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Mountaineers neutralize K-State

Arne Green
West Virginia  linebacker Josh Chandler-Semedo (7) celebrates after tackling Kansas State Wildcats tight end Sammy Wheeler (19) for a loss during the fourth Saturday at Milan Puskar Stadium in Morgantown, W.Va.

The Kansas State Wildcats climbed to the top of the Big 12 standings by sweating the details.

West Virginia simply made them sweat.

Not only did the Mountaineers dominate on both offense and defense, they also neutralized No. 16-ranked K-State's dependence on special teams, turnover margin and damage control to overpower the Wildcats, 37-10, Saturday at Milan Puskar Stadium in Morgantown, West Virginia.

"Congratulate West Virginia. They played really good today," K-State coach Chris Klieman said after the Wildcats lost for the first time since their season opener, falling to 4-2 overall, 4-1 in the Big 12. "We didn't play our best.

"I thought our effort was good, we just didn't have great execution today."

The Wildcats also had no answer for a West Virginia offense that used plays of 30-plus yards to set up each of their three second-quarter touchdowns on the way to a 24-10 halftime advantage.

In addition to special teams dominance, the Wildcats had built their early-season success on limiting explosive plays by their opponents and quick-strike capabilities of their own.

All of it went missing against West Virginia (4-2, 3-2).

"We weren't very good on third down on defense," Klieman said. "They got a couple of big plays on third down that got them a couple-score lead and we couldn't overcome it."

Offensively, the Wildcats failed to cash in on early, settling for a 21-yard Blake Lynch field goal after stalling on first and goal at the West Virginia 2. They started their next two series in Mountaineer territory, but quarterback Will Howard's first of three interceptions ended one drive and a missed 52-yard field goal try ended the second threat.

"We really needed to punch it in on that first drive," said senior running back Harry Trotter. "We need seven instead of three there, and we've got to capitalize when we do get the ball in good field position."

The initial field goal drive covered 64 yards, and the Wildcats put together a 73-yarder to score late in the first half and cut the deficit to 14. The touchdown came on a 35-yard strike from Howard to Malik Knowles, but that was their only play from scrimmage of over 30 yards.

"We had our chances early," Klieman said. "Maybe punch that first score in, rather than getting three (points).

"That didn't help us. Then we had a couple of opportunities with good field position late in the first quarter … and didn't do anything with it."

West Virginia did plenty, limiting K-State to 225 yards total offense and 73 in the second half. The Wildcats finished with just 41 yards rushing.

West Virginia, meanwhile, balanced a 301-yard, two-touchdown passing performance by quarterback Jarret Doege with 184 yards on the ground for 485 yards total. Leddie Brown had 102 yards on 24 carries and a score, while Alec Sinkfield added 85 yards.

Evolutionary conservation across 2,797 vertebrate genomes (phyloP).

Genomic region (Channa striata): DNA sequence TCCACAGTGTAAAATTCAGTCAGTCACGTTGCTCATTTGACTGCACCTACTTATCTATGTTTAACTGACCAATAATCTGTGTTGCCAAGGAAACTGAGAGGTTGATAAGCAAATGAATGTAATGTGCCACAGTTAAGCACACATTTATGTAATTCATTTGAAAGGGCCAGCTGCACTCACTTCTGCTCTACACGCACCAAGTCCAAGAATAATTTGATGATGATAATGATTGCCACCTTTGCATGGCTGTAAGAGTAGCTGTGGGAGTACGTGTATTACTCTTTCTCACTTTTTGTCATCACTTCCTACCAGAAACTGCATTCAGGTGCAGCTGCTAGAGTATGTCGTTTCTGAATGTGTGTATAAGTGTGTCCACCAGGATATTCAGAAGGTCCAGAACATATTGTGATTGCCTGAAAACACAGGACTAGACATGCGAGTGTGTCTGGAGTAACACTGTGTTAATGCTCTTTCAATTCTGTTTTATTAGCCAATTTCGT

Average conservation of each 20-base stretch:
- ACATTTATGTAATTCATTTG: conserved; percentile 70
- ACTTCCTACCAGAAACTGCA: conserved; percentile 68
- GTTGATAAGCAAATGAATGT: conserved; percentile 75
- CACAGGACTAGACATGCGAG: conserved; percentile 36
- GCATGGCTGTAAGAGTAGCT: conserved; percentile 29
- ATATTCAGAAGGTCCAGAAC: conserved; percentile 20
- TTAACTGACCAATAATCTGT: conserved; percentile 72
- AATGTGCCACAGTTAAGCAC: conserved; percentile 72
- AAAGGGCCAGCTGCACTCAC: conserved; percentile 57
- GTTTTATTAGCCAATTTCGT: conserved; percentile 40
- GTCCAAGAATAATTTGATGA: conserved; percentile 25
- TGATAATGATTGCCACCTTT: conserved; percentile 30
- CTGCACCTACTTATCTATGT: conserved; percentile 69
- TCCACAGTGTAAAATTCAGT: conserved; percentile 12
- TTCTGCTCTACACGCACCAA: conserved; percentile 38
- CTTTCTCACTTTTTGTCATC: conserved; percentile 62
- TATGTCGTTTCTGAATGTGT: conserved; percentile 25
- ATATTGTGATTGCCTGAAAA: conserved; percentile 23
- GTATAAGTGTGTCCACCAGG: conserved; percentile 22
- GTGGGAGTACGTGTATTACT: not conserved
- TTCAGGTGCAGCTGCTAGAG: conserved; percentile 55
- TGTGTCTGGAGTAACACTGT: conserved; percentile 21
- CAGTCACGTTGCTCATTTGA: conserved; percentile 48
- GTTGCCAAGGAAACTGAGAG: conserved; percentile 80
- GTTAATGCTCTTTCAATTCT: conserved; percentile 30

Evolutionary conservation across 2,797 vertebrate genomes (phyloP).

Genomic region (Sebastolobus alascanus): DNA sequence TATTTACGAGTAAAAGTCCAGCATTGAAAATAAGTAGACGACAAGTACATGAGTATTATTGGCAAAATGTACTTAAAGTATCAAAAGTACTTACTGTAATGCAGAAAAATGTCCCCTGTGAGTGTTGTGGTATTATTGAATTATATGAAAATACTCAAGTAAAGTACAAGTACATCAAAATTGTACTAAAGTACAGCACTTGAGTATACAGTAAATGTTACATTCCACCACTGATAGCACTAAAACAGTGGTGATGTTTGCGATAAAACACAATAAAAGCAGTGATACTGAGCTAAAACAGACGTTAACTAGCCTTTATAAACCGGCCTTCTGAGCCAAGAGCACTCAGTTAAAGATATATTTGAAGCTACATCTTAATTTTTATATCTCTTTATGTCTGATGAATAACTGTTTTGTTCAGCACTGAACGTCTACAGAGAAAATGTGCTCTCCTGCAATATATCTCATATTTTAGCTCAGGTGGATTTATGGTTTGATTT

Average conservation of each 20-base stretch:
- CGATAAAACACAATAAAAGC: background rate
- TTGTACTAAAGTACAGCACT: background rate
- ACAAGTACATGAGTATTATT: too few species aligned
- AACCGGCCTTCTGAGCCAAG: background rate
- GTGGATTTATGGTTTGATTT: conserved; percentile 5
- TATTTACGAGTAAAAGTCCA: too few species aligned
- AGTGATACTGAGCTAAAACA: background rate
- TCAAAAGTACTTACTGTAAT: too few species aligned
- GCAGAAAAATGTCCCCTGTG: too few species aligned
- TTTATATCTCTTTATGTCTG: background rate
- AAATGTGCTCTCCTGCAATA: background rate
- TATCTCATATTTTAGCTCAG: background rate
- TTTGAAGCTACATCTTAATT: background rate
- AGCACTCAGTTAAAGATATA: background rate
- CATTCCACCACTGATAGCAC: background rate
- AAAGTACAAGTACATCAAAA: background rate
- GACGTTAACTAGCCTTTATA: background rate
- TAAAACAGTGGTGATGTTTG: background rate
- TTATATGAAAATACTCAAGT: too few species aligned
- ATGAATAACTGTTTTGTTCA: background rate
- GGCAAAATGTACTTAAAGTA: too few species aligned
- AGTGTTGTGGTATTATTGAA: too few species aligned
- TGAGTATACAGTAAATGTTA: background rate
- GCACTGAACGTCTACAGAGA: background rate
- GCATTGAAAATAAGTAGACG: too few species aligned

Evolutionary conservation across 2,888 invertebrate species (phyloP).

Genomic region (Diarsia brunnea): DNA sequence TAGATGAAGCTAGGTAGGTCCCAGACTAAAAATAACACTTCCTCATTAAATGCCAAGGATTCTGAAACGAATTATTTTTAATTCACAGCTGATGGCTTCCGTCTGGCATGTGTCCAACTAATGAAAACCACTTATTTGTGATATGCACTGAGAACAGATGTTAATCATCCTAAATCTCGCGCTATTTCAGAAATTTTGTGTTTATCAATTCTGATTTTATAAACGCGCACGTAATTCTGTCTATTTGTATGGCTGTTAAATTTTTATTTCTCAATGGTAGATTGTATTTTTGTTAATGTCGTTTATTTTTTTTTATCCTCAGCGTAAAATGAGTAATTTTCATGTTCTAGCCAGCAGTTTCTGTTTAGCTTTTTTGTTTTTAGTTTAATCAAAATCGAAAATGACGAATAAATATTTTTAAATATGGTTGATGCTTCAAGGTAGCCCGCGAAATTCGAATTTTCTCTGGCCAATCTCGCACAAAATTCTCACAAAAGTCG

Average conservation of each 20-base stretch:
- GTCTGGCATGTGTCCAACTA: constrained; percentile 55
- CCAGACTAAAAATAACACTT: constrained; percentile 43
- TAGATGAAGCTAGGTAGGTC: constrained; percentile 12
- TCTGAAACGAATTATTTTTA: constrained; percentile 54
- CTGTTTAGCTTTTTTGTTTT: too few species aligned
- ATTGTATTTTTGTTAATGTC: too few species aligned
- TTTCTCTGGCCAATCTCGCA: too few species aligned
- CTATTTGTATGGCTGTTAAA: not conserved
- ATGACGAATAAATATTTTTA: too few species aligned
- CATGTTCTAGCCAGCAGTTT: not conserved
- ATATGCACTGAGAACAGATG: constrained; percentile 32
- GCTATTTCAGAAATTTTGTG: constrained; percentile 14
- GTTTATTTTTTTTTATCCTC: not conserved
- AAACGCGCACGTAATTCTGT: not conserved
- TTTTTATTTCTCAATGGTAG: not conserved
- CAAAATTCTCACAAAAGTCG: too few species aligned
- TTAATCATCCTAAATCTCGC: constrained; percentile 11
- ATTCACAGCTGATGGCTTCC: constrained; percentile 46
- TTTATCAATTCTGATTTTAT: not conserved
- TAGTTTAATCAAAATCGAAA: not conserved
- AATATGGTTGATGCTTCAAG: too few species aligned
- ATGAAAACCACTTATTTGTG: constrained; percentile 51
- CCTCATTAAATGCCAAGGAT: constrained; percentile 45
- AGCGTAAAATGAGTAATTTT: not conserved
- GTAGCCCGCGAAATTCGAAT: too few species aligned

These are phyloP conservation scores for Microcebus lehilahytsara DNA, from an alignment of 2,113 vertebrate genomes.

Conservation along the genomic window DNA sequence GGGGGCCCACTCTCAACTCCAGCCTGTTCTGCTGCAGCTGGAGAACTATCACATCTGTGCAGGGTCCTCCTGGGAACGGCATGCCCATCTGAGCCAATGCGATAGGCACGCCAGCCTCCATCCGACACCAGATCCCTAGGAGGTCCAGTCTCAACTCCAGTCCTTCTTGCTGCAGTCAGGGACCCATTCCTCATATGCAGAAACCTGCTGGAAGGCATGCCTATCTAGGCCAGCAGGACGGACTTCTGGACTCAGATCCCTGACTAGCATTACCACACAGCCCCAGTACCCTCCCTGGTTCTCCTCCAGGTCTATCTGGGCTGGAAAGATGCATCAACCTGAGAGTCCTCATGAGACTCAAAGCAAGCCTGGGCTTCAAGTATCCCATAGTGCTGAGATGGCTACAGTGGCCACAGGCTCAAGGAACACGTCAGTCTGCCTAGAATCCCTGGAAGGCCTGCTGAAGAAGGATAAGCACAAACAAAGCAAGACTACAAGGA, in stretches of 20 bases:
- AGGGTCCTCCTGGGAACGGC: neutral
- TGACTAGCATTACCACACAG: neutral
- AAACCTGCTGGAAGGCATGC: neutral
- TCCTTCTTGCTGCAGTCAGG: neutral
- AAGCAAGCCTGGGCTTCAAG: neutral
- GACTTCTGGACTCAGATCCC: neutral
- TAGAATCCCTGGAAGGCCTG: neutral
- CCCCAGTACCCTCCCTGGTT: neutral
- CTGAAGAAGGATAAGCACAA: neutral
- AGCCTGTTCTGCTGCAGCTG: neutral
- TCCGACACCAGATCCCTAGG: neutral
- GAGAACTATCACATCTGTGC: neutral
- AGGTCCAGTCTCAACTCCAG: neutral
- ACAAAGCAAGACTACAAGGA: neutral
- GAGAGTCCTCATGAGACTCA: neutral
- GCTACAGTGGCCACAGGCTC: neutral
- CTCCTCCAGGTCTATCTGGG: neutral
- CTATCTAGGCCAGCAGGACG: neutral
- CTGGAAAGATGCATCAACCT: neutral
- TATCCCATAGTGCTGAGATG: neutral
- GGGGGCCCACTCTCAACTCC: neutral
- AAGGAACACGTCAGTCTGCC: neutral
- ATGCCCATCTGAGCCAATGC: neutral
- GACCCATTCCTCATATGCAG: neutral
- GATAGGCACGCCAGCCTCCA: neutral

"They're a really well-balanced offense," said K-State defensive tackle Drew Wiley, who had a solid game with seven tackles, including 2.5 for loss and a sack. "I think for us today it was probably the play-action passes that we really struggled with.

"Transition rushing, and then getting pressure on play-action passes. They were a tough, physical team and their running back is very talented. I thought their (offensive) line was pretty good and obviously their quarterback was making a lot of plays today."

Neither offense found the end zone in the second half, but the West Virginia defense did when linebacker Dylan Tonkery sniffed out a Howard wide receiver screen and took it 18 yards for a pick-six midway through the third quarter.

Howard, the true freshman thrust into the starting lineup when senior Skylar Thompson was injured against Texas Tech on Oct. 3, had the most difficult day of his young career, completing 19 of 37 passes for 184 yards and three interceptions. The Wildcats also lost senior tight end Briley Moore, their leading receiver, on the scoring drive at the end of the first half.

"It was a factor, the fact that I think Briley's an all-Big 12 player, but we didn't get enough stops on defense, that it probably wasn't going to matter," Klieman said. "We would have liked to have had Briley back for the second half.

"That affected a little part of our offense, but totality was what our problem was. In all phases, we just needed to be better."

Klieman said that Moore's back locked up after he went down hard pushing for a first down at the end of a catch and run.

Things do not get easier for K-State next week, when No. 6-ranked Oklahoma State visits Manhattan. The Cowboys suffered their first loss of the season Saturday, falling 41-34 to Texas in overtime.

"Disappointed, but like I told the guys after the game, we're all going to take ownership in this — coaches included, myself included," Klieman said. "But we've got to be able to wash it away quickly, because we have to get ready for a really good Oklahoma State team."

West Virginia linebacker Dylan Tonkery, top left, celebrates with teammates after returning an interception for a touchdown against Kansas State during the third quarter Saturday in Morgantown, W.Va.